The press barons are unelected, massively powerful, and have what amounts to a monopoly on news in this country. Murdoch’s empire should have been broken up under the Monopolies and Mergers’ Commission years ago, but it wasn’t because he was a supporter of the Tories. They also have huge business interests, that also dictate the views their papers take on various stories. Way back in the 1980s, for example, Tiny Rowlands, the owner the Absurder, wouldn’t publish pieces critical of Zimbabwe because he had interests in a mining corporation working there. But these same press magnates are absolutely unaccountable. Yet they arrogantly assume they have the right to dictate governmental policy, while zealously keeping their own affairs private. 

But if the Royals have no reasonable right to privacy, neither do Grieg, Murdoch et al. If they are shaping policy and public opinion, we should know their private business to judge for ourselves whether they are correct and acting in our interest. It’s only fair. And as they acted as the unofficial Tory propaganda office at the last election, it should all be accessible under the Freedom of Information Act.

How’s that for governmental transparency, Rupert?

Sargon of Gasbag on How the Norf Went Tory

January 11, 2020

A few days ago Carl ‘Sargon of Akkad’ Benjamin put up a video, in which he presented his idea of why the north of England and the midlands went Tory. It was based on a cartoon from 4chan’s Pol Board, and so presented a very caricatured view of the north. Sargon is the extreme right-winger, who personally did much to destroy UKIP simply by joining it. This ‘classical liberal’ – meaning libertarian – with his highly reactionary views on feminism and racism was too much even for the Kippers. His home branch of Swindon wanted him deselected when the party chose him as the second of their two MEP candidates for south-west England, and the Gloucestershire branch closed down completely. And according to Sargon, the ‘Norf’ went Tory because Blair turned the Labour party from the party of the working class throughout Britain into the party of the liberal metropolitan elite, and turned its attention away from class issues to supporting Islam, refugees, radical feminism and gay rights. This conflict with the social conservative values of working people, and particularly northern working people. As a result, they voted for Johnson, who had the same values they had.

The strip depicts the northern working class as Norf F.C., a local football team. They have their counterparts and rivals in Sowf F.C., a southern football team, and in the Welsh and Scots. The north is presented as a region of fat skinhead football hooligans, poorly educated, and suffering from scurvy and malnutrition, but who love their families, their communities and their country. In the strip’s view, these communities were traditionally Labour. But this changed with the election of Tony Blair, an Oxford educated lawyer, who took over the party. Under his aegis, it no longer was the party of the working class, but instead had a lower middle class membership. These were over-educated officer workers, who turned it towards Communism with the election of Jeremy Corbyn. They supported racism witchhunts, gay rights and flooding White communities with coloured immigrants, and were pro-EU. They despised natural, healthy patriotism. The result was that when Boris appeared, despite being an Etonian toff they recognised themselves in him. He would do something about Brexit and immigration, and would attack the radical left who support Muslim rape gangs and wanted to chop off their sons’ genitals. And who would also put the ‘bum boys’ in their place. It led to the massive defeat of the Labour party, and in particular ‘Communists’ like owen Jones and Ash Sarkar of Novara media.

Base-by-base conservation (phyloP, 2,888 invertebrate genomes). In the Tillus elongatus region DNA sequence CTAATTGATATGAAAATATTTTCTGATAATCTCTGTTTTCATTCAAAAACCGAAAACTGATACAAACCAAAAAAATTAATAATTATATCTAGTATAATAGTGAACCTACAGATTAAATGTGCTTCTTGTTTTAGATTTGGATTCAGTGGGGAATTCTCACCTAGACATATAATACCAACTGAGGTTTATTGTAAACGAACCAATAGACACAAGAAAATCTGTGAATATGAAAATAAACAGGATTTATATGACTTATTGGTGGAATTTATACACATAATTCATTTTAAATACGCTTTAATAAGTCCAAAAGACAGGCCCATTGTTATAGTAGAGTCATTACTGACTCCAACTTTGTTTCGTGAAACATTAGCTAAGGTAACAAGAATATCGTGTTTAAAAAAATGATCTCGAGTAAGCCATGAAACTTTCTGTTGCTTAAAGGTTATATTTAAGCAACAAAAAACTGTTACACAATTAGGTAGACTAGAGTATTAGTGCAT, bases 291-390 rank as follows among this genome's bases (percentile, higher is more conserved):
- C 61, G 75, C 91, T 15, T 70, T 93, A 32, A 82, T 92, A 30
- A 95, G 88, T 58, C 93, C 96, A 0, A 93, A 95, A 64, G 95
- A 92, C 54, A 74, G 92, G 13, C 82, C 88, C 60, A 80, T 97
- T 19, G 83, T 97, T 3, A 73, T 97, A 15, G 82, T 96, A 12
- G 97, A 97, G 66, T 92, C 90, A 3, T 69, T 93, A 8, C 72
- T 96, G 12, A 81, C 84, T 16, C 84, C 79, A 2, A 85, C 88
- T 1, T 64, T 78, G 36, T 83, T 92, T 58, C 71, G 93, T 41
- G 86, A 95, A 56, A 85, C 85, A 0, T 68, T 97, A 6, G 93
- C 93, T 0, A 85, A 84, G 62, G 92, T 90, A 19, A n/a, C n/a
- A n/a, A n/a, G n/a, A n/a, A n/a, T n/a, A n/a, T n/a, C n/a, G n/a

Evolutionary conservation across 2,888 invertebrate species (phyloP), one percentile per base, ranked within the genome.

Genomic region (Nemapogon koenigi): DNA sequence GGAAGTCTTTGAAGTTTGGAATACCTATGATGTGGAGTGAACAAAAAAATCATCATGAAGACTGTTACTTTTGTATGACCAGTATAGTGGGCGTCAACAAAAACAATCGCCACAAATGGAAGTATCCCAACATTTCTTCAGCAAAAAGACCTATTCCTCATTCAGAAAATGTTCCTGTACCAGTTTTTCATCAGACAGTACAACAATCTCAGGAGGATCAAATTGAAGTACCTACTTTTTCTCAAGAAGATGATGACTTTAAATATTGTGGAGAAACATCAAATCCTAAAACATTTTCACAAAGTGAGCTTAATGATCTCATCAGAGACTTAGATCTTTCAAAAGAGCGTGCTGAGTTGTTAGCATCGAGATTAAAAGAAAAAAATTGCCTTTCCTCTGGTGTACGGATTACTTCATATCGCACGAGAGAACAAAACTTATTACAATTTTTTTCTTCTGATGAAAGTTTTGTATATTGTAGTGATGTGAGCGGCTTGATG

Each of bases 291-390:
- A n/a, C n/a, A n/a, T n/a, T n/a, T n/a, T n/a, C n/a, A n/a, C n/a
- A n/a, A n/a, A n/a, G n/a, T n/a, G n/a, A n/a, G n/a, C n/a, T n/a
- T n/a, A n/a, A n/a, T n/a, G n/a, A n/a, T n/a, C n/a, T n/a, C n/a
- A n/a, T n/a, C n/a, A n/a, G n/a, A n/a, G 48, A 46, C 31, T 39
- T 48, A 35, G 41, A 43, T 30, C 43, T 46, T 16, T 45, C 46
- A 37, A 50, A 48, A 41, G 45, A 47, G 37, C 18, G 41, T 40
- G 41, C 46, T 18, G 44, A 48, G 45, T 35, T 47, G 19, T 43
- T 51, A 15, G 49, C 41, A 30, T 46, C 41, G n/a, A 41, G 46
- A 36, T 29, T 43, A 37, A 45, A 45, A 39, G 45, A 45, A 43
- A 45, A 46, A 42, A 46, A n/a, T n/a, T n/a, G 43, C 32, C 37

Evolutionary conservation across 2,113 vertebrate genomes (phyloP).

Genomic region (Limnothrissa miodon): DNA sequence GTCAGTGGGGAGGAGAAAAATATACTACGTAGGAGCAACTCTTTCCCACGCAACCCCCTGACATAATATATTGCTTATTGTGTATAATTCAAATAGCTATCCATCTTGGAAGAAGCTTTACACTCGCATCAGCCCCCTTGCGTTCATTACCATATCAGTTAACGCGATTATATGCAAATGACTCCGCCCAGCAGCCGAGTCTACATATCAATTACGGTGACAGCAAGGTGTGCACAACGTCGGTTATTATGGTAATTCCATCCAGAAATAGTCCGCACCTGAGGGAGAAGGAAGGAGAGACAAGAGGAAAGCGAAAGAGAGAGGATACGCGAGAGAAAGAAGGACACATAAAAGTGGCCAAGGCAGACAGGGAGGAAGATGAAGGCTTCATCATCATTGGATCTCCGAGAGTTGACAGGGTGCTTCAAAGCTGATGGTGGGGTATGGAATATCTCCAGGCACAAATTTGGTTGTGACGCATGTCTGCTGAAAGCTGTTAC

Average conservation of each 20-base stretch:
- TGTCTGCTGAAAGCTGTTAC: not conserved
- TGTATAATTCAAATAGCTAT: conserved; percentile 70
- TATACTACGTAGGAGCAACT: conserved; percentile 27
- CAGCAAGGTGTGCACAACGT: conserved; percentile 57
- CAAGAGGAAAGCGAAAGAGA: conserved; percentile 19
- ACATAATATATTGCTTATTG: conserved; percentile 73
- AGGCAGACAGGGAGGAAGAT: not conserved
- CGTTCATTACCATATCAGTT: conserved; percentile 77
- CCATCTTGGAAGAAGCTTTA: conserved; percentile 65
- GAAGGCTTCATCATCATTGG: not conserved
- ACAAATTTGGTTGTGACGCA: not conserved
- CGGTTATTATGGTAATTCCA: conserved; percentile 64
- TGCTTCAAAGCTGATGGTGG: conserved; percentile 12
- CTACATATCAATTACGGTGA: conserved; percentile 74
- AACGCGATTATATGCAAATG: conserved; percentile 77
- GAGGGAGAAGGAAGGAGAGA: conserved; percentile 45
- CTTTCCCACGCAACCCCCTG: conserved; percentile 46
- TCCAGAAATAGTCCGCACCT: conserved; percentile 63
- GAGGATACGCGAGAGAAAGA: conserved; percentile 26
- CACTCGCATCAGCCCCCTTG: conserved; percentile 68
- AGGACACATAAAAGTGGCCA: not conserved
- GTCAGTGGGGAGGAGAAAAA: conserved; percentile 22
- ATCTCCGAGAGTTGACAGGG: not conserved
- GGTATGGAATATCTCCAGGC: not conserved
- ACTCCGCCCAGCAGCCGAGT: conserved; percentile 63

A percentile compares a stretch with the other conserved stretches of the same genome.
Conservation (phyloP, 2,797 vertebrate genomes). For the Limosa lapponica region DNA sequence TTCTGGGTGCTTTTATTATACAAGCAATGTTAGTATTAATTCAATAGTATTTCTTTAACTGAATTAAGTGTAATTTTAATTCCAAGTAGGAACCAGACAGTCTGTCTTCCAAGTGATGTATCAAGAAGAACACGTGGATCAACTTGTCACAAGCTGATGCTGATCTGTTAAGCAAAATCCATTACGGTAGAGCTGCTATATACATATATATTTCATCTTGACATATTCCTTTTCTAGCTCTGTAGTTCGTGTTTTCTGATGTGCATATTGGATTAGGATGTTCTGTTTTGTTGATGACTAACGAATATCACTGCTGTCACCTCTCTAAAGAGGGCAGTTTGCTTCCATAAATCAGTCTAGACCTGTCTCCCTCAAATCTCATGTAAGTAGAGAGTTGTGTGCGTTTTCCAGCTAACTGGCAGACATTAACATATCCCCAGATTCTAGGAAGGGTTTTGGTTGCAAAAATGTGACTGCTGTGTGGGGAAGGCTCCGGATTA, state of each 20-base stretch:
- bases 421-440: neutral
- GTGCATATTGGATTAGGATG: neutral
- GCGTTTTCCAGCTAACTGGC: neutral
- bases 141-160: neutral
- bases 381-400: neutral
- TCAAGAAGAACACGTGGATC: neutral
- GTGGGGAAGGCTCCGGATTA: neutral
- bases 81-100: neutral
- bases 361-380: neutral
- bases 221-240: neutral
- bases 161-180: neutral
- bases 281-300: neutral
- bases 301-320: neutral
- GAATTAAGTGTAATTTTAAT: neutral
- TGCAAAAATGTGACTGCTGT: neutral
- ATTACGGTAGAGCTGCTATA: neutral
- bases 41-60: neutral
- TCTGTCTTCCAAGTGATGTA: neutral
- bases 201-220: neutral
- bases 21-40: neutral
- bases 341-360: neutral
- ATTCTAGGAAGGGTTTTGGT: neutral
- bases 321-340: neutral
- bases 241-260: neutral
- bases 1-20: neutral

I’m not going to show the video here, but if you want to see it for yourself, go to YouTube and search for ‘How the Norf Went Tory’, which is his wretched video’s title.

To Sargon, Corbyn is a friend of Hezbollah and Hamas, and to show how threatening the feminists and LGBTQ section of the Labour party he shows various radical feminists with T-shirts saying ‘White People Are Terrorists’ and a trans-activist with a baseball bat and the tattoo ‘Die Cis Scum’, referring to cis-gendered people – those who identify with their biological gender. The over-educated lower middle class people he sneers at are graduates of gender studies, who work in McDonalds, or have submitted to what he describes as ‘office serfdom’.

It’s very much a simplistic view, but there’s much truth in it as well as great deal of distortion. Let’s go through it.

The UKIP View of the North

Firstly, it represents very much the UKIP view of events. The academic study of UKIP, Revolt on the Right,  found that its members were poorly educated, working class people in the north. They had socially Conservative views, hated the European Union, resented immigration, particularly Black and Asian, and felt abandoned by the traditional parties. He is also right in identifying the change from working class representation to middle class representation with Blair’s leadership. Blair didn’t like the working class. He wanted to get the votes of the swing voters in marginal constituencies. As Sargon’s video acknowledges, he supported the neoliberalism that had devastated the northern economy and which made so many northerners hate the policy’s architect, Maggie Thatcher. Within the party, Blair sidelined working class organisations like the trade unions in favour of courting and recruiting business managers.